28. Adab P, Pallan MJ, Lancashire ER, Hemming K, Frew E, Barrett T, et al. Effectiveness of a childhood obesity prevention programme delivered through schools, targeting 6 and 7 year olds: cluster randomised controlled trial (WAVES study). BMJ 2018 Feb 07;360:k211 [FREE Full text] [CrossRef] [Medline]
  29. Reilly KL, Nathan N, Wiggers J, Yoong SL, Wolfenden L. Scale up of a multi-strategic intervention to increase implementation of a school healthy canteen policy: findings of an intervention trial. BMC Public Health 2018 Jul 11;18(1):860 [FREE Full text] [CrossRef] [Medline]
  30. Reilly K, Nathan N, Wu JHY, Delaney T, Wyse R, Cobcroft M, et al. Assessing the potential impact of a front-of-pack nutritional rating system on food availability in school canteens: A randomised controlled trial. Appetite 2018 Feb 01;121:309-315. [CrossRef] [Medline]
  31. Agência Nacional de Vigilância Sanitária. Resolução da Diretoria Colegiada-RDC No 10, de 11 de Março de 2014: Dispõe sobre os critérios para a categorização dos serviços de alimentação. In: Diário Oficial da União. Brasília: Brasil; 2014.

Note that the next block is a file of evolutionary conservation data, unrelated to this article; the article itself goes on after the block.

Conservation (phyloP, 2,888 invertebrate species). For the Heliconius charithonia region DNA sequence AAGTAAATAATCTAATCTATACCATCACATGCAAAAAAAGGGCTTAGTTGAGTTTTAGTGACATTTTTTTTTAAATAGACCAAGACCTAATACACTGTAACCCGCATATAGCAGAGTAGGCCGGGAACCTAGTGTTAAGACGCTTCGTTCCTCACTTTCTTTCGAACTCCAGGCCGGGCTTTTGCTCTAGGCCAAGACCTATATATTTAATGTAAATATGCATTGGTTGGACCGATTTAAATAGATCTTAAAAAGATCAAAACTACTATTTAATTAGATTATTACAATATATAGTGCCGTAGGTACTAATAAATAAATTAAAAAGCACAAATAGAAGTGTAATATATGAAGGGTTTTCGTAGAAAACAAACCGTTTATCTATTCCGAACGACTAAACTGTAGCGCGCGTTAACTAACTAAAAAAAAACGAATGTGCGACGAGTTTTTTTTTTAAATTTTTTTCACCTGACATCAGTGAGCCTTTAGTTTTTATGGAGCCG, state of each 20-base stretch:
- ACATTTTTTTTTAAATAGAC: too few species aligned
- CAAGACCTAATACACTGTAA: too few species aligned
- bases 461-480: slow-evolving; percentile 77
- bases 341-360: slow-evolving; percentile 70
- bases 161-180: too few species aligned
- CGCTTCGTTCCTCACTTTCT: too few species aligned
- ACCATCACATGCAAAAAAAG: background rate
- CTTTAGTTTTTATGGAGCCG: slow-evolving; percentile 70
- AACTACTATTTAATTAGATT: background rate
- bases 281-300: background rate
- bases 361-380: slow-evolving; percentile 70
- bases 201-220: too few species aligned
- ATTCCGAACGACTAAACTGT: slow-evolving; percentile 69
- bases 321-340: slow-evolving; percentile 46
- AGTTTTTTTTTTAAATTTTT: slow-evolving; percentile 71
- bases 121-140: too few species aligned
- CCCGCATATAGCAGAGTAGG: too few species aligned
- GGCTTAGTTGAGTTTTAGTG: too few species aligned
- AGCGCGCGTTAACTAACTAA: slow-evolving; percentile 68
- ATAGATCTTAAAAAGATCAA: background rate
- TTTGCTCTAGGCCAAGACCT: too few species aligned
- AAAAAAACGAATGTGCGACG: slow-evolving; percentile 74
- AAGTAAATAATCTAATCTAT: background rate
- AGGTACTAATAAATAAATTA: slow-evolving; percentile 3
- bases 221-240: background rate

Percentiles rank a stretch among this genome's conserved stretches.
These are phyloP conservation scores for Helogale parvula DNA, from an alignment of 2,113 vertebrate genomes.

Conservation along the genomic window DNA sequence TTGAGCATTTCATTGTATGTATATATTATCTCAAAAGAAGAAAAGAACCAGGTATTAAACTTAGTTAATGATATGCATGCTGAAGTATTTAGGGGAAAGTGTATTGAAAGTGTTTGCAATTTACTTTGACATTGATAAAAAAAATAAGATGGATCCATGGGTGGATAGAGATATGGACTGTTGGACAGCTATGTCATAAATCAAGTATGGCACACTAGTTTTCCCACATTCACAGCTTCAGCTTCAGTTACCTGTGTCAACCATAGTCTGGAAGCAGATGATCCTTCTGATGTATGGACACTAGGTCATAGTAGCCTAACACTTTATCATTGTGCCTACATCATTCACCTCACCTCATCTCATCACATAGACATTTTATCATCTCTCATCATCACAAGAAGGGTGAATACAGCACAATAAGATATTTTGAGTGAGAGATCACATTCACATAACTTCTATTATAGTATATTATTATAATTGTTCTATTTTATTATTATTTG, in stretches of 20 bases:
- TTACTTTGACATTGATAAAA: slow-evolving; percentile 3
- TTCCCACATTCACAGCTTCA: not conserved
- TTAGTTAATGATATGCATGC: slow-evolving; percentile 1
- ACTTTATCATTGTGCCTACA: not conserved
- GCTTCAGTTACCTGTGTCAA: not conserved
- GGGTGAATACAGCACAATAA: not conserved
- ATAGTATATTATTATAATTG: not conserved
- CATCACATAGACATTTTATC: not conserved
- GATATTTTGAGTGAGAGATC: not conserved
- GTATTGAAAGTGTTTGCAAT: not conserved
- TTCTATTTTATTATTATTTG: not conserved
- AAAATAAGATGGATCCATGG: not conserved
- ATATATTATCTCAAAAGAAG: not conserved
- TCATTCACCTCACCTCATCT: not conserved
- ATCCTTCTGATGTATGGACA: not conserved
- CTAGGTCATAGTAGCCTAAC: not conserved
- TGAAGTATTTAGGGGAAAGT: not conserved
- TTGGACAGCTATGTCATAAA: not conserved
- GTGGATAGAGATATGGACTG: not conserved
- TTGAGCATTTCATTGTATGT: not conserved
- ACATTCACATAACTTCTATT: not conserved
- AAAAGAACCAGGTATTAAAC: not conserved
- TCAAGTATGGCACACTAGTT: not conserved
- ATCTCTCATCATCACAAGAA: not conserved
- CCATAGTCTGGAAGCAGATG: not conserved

32. Rio Grande do Sul. Lei no 15.216, de 30 de julho de 2018. Dispõe sobre a promoção da alimentação saudável e proíbe a comercialização de produtos que colaborem para a obesidade, diabetes, hipertensão, em cantinas e similares instalados em escolas públicas e privadas do Estado. Assembleia Legislativa. Porto Alegre; 2018.   URL: http://www.al.rs.gov.br/filerepository/repLegis/arquivos/LEI%2015.216.pdf [accessed 2020-10-10]
  33. Bleich S, Vercammen K, Zatz L, Frelier J, Ebbeling C, Peeters A. Interventions to prevent global childhood overweight and obesity: a systematic review. The Lancet Diabetes & Endocrinology 2018 Apr;6(4):332-346. [CrossRef]